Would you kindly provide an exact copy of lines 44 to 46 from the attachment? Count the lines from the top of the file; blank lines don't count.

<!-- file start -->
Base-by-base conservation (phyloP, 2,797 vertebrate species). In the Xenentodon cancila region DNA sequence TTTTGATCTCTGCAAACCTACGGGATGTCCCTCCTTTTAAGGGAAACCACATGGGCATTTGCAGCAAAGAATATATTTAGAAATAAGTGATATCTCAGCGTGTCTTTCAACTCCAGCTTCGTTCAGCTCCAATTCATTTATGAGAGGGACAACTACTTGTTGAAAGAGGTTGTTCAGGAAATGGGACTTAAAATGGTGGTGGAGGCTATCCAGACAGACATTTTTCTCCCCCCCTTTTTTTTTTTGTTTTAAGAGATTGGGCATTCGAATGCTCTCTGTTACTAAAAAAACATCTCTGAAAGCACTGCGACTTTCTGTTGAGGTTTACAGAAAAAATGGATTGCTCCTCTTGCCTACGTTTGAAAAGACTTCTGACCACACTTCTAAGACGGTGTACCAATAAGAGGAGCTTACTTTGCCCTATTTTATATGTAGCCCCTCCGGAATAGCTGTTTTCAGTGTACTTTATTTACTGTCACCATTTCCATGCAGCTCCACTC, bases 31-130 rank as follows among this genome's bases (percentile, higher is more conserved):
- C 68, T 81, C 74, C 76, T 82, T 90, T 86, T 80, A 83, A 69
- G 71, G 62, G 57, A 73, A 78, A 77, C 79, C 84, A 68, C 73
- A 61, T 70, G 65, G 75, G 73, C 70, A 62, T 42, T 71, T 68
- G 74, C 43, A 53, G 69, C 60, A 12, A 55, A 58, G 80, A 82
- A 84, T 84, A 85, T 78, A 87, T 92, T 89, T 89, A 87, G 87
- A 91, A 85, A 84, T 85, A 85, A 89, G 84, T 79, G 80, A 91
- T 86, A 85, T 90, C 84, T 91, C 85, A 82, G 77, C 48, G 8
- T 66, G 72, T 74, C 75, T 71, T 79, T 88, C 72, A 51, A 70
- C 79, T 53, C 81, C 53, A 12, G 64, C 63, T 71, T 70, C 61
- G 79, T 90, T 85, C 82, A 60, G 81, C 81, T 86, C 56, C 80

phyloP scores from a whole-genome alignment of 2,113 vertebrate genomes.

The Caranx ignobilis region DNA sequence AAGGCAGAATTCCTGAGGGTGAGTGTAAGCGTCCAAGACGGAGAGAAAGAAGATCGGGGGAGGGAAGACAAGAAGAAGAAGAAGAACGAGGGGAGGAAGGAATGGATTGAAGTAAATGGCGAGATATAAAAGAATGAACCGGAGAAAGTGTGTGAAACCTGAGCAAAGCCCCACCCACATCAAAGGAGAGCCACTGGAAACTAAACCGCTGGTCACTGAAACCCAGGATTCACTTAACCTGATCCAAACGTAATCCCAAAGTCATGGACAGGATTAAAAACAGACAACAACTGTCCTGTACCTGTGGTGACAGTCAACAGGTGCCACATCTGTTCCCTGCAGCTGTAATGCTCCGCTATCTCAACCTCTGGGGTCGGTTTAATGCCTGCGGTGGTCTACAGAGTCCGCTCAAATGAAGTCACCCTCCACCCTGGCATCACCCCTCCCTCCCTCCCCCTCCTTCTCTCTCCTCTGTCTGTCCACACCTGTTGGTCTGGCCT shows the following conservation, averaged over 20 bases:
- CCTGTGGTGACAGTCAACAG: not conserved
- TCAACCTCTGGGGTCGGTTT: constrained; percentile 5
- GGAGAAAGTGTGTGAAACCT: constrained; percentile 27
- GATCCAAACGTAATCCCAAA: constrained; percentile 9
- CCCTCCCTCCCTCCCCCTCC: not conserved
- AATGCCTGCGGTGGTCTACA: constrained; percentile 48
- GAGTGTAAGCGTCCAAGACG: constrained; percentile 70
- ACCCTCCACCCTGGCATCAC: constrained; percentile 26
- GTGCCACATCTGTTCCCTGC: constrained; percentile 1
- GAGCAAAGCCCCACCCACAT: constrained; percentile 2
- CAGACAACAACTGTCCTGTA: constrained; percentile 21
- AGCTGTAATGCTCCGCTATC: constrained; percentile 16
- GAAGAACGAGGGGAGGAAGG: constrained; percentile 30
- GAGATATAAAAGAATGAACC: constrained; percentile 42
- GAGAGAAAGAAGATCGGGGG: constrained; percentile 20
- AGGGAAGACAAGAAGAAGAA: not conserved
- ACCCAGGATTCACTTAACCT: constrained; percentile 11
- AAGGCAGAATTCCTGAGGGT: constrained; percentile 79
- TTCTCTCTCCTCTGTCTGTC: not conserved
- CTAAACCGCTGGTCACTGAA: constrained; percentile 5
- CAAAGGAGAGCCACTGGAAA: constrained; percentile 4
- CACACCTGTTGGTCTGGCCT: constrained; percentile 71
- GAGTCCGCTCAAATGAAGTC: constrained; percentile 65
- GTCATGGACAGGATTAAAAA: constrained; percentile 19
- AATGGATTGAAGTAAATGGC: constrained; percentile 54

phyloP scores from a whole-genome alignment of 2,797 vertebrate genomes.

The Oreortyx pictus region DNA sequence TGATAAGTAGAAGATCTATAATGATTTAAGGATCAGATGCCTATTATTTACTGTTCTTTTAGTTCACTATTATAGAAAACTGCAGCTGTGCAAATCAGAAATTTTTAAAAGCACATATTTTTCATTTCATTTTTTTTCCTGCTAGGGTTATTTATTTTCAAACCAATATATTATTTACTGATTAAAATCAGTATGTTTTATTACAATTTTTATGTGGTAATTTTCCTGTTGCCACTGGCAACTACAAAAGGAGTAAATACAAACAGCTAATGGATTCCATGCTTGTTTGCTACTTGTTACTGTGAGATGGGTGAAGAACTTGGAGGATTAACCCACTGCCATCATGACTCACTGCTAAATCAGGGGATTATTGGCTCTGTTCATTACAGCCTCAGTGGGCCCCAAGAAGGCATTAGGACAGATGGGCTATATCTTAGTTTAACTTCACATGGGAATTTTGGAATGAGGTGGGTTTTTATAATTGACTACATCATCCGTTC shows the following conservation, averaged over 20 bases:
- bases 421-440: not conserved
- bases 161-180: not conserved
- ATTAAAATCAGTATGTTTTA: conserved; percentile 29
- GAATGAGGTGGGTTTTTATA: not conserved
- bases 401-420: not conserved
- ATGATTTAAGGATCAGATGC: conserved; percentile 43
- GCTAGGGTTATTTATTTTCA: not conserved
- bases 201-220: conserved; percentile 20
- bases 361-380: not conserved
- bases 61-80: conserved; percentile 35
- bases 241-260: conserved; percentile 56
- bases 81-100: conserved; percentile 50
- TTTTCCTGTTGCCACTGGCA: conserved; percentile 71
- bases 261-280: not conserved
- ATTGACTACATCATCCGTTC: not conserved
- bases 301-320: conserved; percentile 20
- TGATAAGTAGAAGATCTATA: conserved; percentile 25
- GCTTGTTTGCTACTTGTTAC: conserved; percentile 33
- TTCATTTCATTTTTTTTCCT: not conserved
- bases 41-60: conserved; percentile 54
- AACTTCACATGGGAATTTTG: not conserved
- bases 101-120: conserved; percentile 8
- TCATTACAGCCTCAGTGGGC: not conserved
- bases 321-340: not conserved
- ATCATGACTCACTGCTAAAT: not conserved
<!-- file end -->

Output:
- GAATGAGGTGGGTTTTTATA: not conserved
- bases 401-420: not conserved
- ATGATTTAAGGATCAGATGC: conserved; percentile 43